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November 07, 2005

Workplace Issues - Evaluating Student Work in ESL

"True genius resides in the capacity for evaluation of uncertain, hazardous, and conflicting information." ~ Sir Winston Churchill

Dear Readers,

Perhaps one of the most daunting aspects of teaching, particularly a class with writing as its focus, is how to fairly evaluate a student’s classwork assignments. Of course, I’m speaking for myself, perhaps some of you out there actually like this part of the job (sickos!)

I’ll be honest, I really can’t stand the process of grading papers (although I do love reading them and providing helpful advice). Evaluation, it seems, is a necessary evil and has got to be done (so says the institution) but why does it have to be so stressful?

Distinguishing between the various . . .

Graded Paper.jpg

. . . language formalities and acknowledging mechanical/formatting errors are one thing but fitting a particular paper’s content into a grading rubric is quite another. Do we really want to enforce writing organization rules to the point that every single student paper we read is a sibling to the one before? What about grading style? Isn’t style just what the word implies? How can we really do anything other than give friendly advice on style? Quite often, I actually end up deducting more points for a failure to follow the instructions rather than the actual writing itself (how fascist!).

To make things worse, unless an overbearing institution has prescribed all the rules, it seems that every teacher has his or her own method for handling evaluation. Agreement in our field is rare. Once in awhile I will turn to my colleagues for their perspectives (interesting how secretive some of them are about their process). Sometimes, I actually do get some good advice but usually I come away more baffled than before.

When so much is on the line for a student and his or her future by what score they receive for an assignment, or for that matter an entire course, how do we as instructors fairly “evaluate” (and I purposefully use that work in quotation marks) our students? Our employers insist on this point, the students’ parents often demand it and even the students themselves want to know where they stand, not only from a class ranking perspective but also in the eyes of their beloved teacher.

As much as I’d like to give everyone an “A,” I realize that teachers who do this are only cheating the majority of their students by providing them with a very false sense of achievement. Sooner or later, the skills students fail to acquire in the more elementary levels will be needed to pass a higher level course with a similarly high score.

Is there something wrong with my logic here?

Well, I always knew this was part of the game when I first chose teaching as a career but that doesn’t mean I expected it to be the fun part. I’m curious what my ESL (or other) teaching readership out there has to say about the subject of evaluation. Gripes, insights and helpful advice are all welcome on this blog. What do you find to be a helpful methodology when it comes to this very touchy and controversial subject?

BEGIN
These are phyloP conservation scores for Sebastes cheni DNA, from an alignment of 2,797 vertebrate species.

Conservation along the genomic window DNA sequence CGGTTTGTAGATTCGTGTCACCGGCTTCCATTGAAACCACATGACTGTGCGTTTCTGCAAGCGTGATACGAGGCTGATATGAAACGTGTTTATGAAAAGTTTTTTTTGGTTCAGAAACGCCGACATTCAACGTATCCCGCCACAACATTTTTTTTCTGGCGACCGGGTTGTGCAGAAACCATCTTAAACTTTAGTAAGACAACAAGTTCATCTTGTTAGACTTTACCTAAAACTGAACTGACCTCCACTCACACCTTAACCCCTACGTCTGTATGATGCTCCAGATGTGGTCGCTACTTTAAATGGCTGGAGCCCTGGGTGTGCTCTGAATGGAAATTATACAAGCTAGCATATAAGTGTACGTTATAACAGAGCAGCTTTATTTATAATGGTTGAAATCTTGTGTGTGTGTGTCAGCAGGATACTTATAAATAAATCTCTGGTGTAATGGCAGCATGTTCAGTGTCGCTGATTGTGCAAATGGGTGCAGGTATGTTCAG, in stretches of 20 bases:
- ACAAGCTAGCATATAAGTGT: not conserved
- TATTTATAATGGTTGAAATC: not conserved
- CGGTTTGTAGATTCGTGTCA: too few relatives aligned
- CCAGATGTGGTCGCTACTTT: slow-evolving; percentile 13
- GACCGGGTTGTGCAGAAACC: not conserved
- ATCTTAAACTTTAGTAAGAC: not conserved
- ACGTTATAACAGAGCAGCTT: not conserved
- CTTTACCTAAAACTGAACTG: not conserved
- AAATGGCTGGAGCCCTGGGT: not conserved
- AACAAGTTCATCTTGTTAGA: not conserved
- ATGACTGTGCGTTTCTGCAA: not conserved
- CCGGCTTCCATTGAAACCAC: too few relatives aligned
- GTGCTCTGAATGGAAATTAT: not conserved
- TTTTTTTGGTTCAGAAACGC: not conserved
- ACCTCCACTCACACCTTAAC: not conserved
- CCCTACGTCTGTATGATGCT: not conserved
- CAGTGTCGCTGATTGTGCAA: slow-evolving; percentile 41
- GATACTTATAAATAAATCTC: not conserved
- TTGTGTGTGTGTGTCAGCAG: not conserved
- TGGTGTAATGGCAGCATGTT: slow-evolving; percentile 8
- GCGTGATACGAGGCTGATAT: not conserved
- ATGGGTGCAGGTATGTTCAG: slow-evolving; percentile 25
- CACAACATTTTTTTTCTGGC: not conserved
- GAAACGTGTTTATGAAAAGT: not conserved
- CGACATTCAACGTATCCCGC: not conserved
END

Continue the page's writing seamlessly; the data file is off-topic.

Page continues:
Maybe I'll just turn to that purported software that can do it for you now, lol. Saw it in a post by Hilzoy here.

Your patience with my rant is appreciated.

Lee Hobbs
Editor-in-Chief, ESLemployment.com
Blog: http://www.english-blog.com

Looking for more articles that focus on workplace issues specific to ESL? Click HERE!

Posted by lhobbs at November 7, 2005 03:34 PM

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Comments

I am an English Teacher under Federal Directorate of Education in Islamabad. Teaching is not a child -play, it needs techniques and skill. I realy enjoy teaching when there is response from the students.And there should be motivation on behalf of teacher.there should be interest in teaching. When there is interest there will be learning. it is a proverb "it is easy to take horse to water but it is difficult to make it drink"

Posted by: Riaz Khan at November 11, 2005 10:16 PM

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Note from Lee:

Thanks for your comments Riaz. I agree, teaching is definitely not child's play. We all like it when our students show a little interest after we've put some valuable time into our lesson planning. If you've been following our posts, you'll see that our line of discussion has been dealing with student plagiarism, particularly from the internet, in ESL writing classes (or otherwise). Assuming you've spent some time prepping them on what academic cheating and intellectual theft entails, how do you deal with this disturbing trend? I feel sure my blog readers would like to learn about how plagiarism is dealt with by the educational institutions in Pakistan.

Posted by: Lee at November 13, 2005 09:39 PM

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Note from Lee:

Readers, for reasons of space, the comments for this post have been relocated to the English-Blog space. To remark on this article, please click on the following link HERE!:

Thanks!

Posted by: Lee at January 27, 2006 09:52 PM